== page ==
As an I.T. specialist in the healthcare industry, Amy Hermann is used to providing the platform for individuals to access health information. Except for routine check-ups, she enjoyed good health, rarely having the need to see a physician. A baseline mammogram in 2007, diagnostic tests, and more mammograms over a few years began Amy's journey to acquire information on why she, a healthy young woman with no strong family history of breast cancer, was suddenly diagnosed with it.
"When I had my baseline mammogram at 39, I got a call back from that. They took more pictures, said everything was fine, but wanted to check it in six months." Six months later Amy returned for screening and then went annually with no issues until her mammogram in October 2011. "I was called back for a diagnostic mammogram and I wasn't too worried because on two other occasions I had been called back and everything was okay in the end. Plus I had two clear mammograms in between. This time was very different, they only took two or three pictures and said, 'You will need the ultrasound.' Three doctors and about twenty hours later I had a breast biopsy. A week later my breast specialist said, "It's cancer."
Amy was 42 years old. There was no history of pre-menopausal women with breast cancer in her family. Her grandmothers had cancer later, one in menopause and the other was in her eighties when she had it. "My specialist, God bless his soul," she says indebted, "kept saying, 'You're so young.' It was probably a combination of my age and we didn't have the HER2 status yet. My cancer was appearing to be triple negative cancer." Her doctor felt strongly Amy should get genetic testing.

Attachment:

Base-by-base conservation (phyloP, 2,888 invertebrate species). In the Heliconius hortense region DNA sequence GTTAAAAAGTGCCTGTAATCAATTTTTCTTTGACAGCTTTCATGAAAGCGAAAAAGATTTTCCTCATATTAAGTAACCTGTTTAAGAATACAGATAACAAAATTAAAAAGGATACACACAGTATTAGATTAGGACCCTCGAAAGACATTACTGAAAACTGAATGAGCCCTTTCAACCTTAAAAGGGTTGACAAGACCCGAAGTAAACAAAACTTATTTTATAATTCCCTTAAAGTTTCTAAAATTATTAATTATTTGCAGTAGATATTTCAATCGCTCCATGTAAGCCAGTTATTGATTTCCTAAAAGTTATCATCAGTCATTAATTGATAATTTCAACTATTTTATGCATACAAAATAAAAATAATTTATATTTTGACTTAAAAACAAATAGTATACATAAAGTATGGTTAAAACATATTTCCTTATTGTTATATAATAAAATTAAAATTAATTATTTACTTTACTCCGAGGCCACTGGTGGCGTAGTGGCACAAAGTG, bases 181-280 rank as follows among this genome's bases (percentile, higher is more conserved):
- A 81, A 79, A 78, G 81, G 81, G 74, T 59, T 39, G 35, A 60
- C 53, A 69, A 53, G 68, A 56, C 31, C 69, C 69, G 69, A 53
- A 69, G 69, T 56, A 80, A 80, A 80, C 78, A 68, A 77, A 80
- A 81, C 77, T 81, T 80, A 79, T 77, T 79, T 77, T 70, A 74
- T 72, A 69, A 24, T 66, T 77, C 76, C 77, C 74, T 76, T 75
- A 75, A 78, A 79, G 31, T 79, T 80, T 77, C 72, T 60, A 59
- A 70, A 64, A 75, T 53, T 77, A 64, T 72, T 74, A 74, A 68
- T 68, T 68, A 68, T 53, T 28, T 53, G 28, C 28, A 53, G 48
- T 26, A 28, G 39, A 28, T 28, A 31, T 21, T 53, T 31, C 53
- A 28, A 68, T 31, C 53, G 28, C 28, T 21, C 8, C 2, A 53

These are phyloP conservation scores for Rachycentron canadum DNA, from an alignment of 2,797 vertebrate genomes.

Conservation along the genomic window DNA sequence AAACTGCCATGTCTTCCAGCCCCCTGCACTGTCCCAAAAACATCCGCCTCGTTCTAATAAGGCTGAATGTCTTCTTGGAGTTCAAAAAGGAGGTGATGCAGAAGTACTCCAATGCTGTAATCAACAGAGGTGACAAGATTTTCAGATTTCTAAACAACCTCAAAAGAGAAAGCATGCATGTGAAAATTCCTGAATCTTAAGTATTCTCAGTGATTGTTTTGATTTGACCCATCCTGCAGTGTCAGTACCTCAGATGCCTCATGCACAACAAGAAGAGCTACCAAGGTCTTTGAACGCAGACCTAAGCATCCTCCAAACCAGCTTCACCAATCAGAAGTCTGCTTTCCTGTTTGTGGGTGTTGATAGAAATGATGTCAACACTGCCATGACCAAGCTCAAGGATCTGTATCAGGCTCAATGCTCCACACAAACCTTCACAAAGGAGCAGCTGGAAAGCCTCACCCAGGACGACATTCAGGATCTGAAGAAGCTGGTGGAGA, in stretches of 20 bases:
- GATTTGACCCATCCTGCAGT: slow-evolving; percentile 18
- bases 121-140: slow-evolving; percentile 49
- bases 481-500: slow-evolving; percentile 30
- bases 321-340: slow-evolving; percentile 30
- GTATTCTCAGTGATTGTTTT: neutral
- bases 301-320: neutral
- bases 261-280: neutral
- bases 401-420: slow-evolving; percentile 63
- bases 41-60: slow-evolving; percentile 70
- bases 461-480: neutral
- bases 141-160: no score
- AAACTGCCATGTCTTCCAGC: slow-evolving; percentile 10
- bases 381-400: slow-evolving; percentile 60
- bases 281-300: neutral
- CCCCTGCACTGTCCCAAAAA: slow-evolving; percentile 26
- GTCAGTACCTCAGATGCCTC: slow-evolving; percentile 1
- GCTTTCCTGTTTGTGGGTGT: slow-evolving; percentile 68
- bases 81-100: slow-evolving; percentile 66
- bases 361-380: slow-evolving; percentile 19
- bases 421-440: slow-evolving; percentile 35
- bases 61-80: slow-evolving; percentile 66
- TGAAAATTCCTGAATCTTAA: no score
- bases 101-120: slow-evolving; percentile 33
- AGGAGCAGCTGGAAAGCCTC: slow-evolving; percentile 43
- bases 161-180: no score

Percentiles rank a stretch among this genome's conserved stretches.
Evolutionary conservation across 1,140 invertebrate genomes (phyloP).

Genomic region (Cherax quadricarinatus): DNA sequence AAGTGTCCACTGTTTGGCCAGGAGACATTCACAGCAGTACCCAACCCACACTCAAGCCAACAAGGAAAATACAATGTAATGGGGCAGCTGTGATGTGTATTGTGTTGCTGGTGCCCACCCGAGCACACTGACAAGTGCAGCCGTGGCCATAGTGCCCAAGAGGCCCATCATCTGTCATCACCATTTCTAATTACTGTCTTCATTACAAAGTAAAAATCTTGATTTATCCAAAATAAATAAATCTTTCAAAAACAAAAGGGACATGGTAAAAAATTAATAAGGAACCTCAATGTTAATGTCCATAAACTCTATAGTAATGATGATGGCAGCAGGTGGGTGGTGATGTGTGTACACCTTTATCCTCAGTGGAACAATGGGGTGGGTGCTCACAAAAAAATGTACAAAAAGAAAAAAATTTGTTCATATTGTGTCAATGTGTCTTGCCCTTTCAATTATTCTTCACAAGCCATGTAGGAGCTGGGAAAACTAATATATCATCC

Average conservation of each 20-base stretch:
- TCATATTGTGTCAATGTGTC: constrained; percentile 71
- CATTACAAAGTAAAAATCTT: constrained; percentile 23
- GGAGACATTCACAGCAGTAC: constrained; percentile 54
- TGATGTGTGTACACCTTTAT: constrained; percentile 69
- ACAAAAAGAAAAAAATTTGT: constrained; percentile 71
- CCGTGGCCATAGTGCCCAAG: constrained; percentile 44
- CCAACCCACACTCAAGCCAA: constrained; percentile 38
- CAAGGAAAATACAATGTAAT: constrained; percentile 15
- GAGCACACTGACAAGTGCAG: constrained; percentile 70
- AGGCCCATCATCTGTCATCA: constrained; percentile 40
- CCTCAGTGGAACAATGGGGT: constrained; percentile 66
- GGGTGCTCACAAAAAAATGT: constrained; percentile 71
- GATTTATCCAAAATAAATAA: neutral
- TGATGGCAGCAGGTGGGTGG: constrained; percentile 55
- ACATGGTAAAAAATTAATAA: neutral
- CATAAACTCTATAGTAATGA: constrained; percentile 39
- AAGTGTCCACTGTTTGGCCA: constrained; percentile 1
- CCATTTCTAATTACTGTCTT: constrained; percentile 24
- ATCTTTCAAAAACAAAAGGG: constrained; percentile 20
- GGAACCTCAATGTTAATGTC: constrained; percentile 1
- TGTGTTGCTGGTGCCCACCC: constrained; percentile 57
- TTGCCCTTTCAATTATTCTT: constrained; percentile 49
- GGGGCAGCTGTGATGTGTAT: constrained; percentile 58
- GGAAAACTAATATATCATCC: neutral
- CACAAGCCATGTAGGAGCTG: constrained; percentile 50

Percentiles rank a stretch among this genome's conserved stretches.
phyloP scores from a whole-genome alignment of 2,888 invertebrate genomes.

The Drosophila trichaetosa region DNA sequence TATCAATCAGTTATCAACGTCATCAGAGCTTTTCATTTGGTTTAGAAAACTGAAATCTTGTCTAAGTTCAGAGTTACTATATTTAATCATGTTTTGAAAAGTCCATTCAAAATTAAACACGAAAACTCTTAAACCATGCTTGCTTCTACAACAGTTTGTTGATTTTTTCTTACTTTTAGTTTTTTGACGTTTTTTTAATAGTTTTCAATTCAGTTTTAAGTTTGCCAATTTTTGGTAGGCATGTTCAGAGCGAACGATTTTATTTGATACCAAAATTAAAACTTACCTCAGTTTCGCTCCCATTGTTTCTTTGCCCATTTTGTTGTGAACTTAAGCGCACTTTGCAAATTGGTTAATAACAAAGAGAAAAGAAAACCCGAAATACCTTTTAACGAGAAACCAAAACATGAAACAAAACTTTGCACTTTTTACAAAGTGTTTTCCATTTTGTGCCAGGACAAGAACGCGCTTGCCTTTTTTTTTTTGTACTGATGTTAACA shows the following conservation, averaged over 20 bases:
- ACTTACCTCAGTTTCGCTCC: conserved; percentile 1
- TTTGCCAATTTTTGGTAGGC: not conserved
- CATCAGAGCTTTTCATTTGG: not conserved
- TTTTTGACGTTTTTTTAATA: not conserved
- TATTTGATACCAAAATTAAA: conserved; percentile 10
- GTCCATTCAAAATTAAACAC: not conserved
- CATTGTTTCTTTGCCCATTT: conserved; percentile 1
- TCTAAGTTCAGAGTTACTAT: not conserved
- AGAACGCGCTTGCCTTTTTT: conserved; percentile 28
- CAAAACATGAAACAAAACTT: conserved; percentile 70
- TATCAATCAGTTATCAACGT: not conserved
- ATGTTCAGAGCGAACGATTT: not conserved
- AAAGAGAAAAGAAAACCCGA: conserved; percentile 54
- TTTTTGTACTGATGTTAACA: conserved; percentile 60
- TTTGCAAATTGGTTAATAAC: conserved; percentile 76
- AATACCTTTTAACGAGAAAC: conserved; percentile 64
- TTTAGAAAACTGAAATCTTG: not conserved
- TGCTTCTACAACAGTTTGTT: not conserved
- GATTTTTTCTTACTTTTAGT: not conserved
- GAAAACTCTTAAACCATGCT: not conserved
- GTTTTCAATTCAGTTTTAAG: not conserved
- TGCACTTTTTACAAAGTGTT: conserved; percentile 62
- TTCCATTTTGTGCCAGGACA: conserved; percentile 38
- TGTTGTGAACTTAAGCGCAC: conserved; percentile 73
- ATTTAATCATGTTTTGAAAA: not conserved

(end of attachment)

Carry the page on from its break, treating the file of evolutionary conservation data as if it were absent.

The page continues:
"Even though it was irrational, I felt as if I brought cancer upon my entire family," Amy says about being told she has a BRCA mutation. "It's bad enough to find out you have cancer and all that means to you and those that love you, but then to find out it is 'contagious' to those you love most was truly terrible. Not really contagious," she clarifies shifting around in her chair, "but their risk is high as a result of the BRCA mutation."
Upon learning this news, Amy first shared her results with her parents and three sisters. Timing for genetic testing differed for her family. "It was easier for a parent to be tested and determine whether their children, particularly daughters, would even need to be tested," she explains. "After me, my dad went for testing. He came back positive. One by one my three sisters went for testing. Two are positive, the other is negative. We notified my uncles and cousins. Knowledge is power," says Amy, "However, it is scary knowledge. Not all of them reacted the same way." Of her dad's two brothers, one chose to have genetic testing and one declined; each has children and grandchildren. As results came in, the family was able to determine that the BRCA mutation was passed down through the men in her father's family.
For Amy, genetic testing provided clarity for decision-making for her breast cancer treatments. "There was no longer the question, 'Will I get a lumpectomy?' It was absolutely a bilateral mastectomy," she says firmly. "My doctor said with the BRCA2 mutation, there's an increased chance it will come back in the other breast within five years. Well, I didn't want that," she says emphatically. "I had my ovaries and fallopian tubes removed three weeks after my last chemo treatment to prevent ovarian cancer."
The majority of BRCA2 cancers are usually hormone estrogen receptor positive. Laughing, Amy says, "Of course I had to be an exception on everything. I had triple negative breast cancer. And when I was getting all of my scanning done they noticed my thyroid was enlarged. So they recommended I follow up and get it taken care of."
Through her employer, Amy is enrolled with Blueprint for Wellness, a comprehensive program designed to help improve patient understanding of their health and well-being by providing new insights through laboratory results. "I have this great baseline of every measure test possible," she explains. "I was able to track and understand what changed with my thyroid. It was affected by my chemo treatments. Now I am on maintenance medication for the rest of my life."